The PHY Working Group is chartered to specify high-speed physical layer designs to support multiple application requirements. The first specification developed by the PHY WG was targeted primarily to support the requirements of camera and display applications. The resulting standard, D-PHY, is a low-power, differential signaling solution with a dedicated clock lane and one or more (scalable) data lanes. To support longer term requirements for more advanced applications, the PHY WG has released and continues to develop higher speed, low-power, embedded clock designs. M-PHY® uses differential signaling (on two wires) and supports several industry specifications developed by MIPI as well as other partner organizations. C-PHY provides camera and display applications with 3 phase encoding on a three-wire interface.
Click here for more information on UniPort-M. — www.mipi.org/mphyunipro
The physical layer, or PHY, is the heart of any advanced, serial interconnect standard. Very different peripherals often share similar requirements at the PHY level. Recognizing this, MIPI® developed a single D-PHY specification as a re-usable physical layer solution upon which MIPI camera interfaces, display panel interfaces, and general-purpose high-speed/low-power interfaces could be based. This helped streamline the development of multiple standards in MIPI, but also benefits the companies implementing these interfaces in semiconductor products, since much of the PHY engineering investment can be re-used on subsequent designs.
MIPI D-PHY delivers up to 2.5 Gbps per lane via an advanced source-synchronous, differential SLVS design which is scalable to the number of lanes required by the application—data lanes can optionally operate bidirectionally as needed. It meets the demanding requirements of low-power, low-noise-generation, and high-noise immunity which mobile phone designs demand.
The PHY Working Group has successfully launched M-PHY v3.0, the next step in the multiple high-speed GEAR roadmap, with bandwidth speeds reaching ~5.8 Gigabits per second per lane. The group continues its work on M-PHY to increase high speed bandwidth.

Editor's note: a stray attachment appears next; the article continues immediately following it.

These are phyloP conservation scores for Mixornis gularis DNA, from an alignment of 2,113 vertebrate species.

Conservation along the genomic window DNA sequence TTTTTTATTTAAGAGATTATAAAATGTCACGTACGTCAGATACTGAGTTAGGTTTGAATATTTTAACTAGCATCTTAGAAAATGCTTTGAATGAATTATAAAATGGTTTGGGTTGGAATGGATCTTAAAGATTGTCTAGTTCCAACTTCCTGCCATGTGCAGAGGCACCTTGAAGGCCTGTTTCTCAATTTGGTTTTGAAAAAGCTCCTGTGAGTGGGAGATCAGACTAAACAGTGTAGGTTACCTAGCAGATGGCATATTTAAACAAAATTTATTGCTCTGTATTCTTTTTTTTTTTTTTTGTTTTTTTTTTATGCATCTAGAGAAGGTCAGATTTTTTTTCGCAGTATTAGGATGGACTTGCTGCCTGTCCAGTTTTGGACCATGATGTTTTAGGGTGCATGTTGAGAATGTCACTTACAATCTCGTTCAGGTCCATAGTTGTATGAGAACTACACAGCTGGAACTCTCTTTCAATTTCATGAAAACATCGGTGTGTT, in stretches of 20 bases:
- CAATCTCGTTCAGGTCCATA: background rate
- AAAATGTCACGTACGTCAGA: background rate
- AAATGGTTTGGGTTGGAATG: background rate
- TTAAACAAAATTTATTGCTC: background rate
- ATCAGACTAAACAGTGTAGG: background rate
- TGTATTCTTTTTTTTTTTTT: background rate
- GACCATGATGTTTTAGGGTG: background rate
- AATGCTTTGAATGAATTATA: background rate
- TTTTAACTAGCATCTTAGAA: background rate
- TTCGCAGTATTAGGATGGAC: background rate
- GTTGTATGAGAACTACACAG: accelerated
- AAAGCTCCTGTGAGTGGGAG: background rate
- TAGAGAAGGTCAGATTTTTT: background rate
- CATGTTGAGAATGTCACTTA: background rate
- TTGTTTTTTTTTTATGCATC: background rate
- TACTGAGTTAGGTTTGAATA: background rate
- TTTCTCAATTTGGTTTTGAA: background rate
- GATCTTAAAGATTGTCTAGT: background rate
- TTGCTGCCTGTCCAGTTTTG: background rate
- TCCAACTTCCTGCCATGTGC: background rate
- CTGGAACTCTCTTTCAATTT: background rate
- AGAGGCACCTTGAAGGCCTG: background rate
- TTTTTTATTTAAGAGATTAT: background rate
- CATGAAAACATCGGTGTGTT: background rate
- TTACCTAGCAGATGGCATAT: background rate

MIPI M-PHY is a high-frequency, low-power physical layer defined by MIPI Alliance Specification for M-PHYSM. The M-PHY can be used as a physical layer for many applications, including interfaces for display, camera, audio, video, memory and storage, power management and communication between Baseband and RFIC. By using efficient BURST mode operation with scalable speeds, significant power savings can be obtained. Selection of signal slew rate and amplitude allows reduction of EMI/RFI, while maintaining low bit error rates.
It currently supports the following MIPI Specifications: DigRF v4, CSI-3, UniPro, and LLI. By special agreement with JEDEC, JC-64.1 Universal Flash Storage (UFS) uses UniPort-M, the combination of the M-PHY physical layer and MIPI UniPro Specifications. On June 20th, 2012, MIPI and the USB 3.0 Promoter Group announced the availability of the SuperSpeed Inter-Chip (SSIC) specification. SSIC utilizes the MIPI M-PHY physical layer with the SuperSpeed USB protocol and software layers to achieve high speeds and low power.
The most recent design to join the MIPI physical layer roadmap, C-PHY uses 3 phase encoding on a unidirectional three-wire interface to camera and display applications. It does not require a separate clock lane and provides flexibility to assign individual lanes in any combination to any port on the application processor via software control. Due to similarities in basic electrical specifications, C-PHY and D-PHY can be implemented on the same device pins. 3-phase symbol encoding technology delivers approximately 2.28 bits per symbol over a three-wire group of conductors per lane. This enables higher data rates at a lower toggling frequency, further reducing power.
Henrik Icking, Intel
Andrew Baldman, MIPI Alliance
Raj Kumar Nagpal, Synopsys